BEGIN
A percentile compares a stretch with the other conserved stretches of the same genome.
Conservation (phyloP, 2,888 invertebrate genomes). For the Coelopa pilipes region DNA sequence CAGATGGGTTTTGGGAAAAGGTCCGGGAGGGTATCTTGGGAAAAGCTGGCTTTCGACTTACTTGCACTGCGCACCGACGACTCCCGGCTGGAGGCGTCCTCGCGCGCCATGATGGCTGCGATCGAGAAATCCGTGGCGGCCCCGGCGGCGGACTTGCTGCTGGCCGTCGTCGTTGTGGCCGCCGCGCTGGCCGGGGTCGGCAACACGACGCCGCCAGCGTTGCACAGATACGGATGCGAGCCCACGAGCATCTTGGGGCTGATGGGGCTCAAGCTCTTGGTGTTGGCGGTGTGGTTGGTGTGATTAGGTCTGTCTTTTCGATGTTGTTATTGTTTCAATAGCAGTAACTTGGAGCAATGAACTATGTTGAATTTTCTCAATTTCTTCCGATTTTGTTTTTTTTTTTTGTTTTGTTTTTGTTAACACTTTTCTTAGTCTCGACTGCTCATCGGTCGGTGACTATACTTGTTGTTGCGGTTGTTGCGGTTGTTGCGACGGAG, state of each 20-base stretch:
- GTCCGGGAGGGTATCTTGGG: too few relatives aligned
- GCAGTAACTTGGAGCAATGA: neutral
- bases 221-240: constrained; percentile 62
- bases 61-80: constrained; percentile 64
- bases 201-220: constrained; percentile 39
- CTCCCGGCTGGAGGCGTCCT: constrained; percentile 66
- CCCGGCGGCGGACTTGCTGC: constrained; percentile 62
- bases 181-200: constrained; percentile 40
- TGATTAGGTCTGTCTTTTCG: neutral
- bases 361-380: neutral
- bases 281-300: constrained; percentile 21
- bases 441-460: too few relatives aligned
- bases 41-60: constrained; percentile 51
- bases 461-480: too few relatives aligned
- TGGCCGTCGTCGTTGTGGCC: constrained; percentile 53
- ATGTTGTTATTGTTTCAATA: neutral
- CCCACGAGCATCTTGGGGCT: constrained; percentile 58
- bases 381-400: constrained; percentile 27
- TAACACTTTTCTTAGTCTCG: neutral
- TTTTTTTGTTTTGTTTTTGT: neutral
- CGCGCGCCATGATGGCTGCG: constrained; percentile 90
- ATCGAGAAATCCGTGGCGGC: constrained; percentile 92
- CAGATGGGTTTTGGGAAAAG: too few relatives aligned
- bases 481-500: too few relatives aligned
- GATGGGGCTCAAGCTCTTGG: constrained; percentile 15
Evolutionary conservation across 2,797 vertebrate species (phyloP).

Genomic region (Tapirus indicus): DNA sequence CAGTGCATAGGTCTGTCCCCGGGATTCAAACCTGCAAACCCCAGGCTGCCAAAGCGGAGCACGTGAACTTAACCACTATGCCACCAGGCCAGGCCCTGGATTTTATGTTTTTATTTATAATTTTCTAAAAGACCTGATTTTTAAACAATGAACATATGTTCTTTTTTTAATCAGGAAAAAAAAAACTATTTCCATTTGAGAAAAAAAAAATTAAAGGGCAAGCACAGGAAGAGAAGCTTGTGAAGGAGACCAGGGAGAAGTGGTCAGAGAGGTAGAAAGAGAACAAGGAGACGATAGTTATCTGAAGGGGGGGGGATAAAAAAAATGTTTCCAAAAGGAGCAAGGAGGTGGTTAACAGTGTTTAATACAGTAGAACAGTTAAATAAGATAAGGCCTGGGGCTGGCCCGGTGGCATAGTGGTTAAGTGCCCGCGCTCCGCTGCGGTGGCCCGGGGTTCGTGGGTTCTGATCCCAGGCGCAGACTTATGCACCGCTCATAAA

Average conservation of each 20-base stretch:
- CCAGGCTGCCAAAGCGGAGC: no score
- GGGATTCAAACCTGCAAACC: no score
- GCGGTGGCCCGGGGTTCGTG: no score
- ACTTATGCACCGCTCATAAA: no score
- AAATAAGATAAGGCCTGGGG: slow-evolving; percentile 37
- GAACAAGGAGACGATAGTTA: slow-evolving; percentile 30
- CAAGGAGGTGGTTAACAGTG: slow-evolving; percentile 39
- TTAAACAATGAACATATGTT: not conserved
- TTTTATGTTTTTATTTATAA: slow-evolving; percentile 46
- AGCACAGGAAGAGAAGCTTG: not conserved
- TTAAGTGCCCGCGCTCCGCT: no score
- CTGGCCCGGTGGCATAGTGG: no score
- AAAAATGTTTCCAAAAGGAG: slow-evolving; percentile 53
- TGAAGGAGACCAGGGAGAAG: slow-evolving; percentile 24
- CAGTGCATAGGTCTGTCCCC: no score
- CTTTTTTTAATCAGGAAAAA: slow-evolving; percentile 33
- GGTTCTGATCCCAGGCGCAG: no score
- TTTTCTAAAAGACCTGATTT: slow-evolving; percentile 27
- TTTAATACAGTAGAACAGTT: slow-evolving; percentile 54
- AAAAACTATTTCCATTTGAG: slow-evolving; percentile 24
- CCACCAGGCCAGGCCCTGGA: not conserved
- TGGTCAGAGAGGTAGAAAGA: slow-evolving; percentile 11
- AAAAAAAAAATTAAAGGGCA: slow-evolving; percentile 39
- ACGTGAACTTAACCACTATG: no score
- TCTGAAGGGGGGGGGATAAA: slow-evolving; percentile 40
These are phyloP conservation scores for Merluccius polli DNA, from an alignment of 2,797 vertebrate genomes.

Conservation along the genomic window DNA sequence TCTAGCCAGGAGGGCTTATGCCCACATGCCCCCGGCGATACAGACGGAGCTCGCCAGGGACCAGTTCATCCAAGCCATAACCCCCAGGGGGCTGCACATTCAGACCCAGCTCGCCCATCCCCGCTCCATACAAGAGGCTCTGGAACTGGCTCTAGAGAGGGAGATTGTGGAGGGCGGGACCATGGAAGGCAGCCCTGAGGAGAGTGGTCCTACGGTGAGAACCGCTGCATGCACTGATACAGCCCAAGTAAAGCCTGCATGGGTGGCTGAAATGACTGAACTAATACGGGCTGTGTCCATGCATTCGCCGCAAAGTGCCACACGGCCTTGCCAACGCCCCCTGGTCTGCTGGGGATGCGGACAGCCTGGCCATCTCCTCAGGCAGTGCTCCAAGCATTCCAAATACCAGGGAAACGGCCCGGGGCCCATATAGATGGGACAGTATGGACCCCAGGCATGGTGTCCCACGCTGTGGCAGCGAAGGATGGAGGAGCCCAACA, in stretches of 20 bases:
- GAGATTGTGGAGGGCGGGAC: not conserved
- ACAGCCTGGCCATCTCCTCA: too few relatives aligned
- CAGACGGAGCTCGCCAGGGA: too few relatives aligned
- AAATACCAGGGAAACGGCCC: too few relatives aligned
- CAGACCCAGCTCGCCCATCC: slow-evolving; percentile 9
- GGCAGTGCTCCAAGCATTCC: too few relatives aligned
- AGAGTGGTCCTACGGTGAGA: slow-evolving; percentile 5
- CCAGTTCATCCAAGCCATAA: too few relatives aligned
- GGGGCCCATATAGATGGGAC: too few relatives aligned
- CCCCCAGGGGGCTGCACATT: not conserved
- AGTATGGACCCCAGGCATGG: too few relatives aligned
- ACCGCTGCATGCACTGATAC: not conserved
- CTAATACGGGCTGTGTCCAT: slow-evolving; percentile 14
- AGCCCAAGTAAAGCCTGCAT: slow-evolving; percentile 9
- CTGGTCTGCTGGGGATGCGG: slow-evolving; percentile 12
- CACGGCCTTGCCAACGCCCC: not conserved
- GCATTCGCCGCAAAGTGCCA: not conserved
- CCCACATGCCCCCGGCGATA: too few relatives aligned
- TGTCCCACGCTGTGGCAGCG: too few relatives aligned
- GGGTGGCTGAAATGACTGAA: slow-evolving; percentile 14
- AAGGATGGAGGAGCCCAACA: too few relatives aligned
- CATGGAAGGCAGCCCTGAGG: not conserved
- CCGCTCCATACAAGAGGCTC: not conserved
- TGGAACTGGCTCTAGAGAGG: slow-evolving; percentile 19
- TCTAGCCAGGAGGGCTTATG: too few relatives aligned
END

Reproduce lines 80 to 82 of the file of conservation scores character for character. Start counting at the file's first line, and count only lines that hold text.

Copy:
- CCGCTCCATACAAGAGGCTC: not conserved
- TGGAACTGGCTCTAGAGAGG: slow-evolving; percentile 19
- TCTAGCCAGGAGGGCTTATG: too few relatives aligned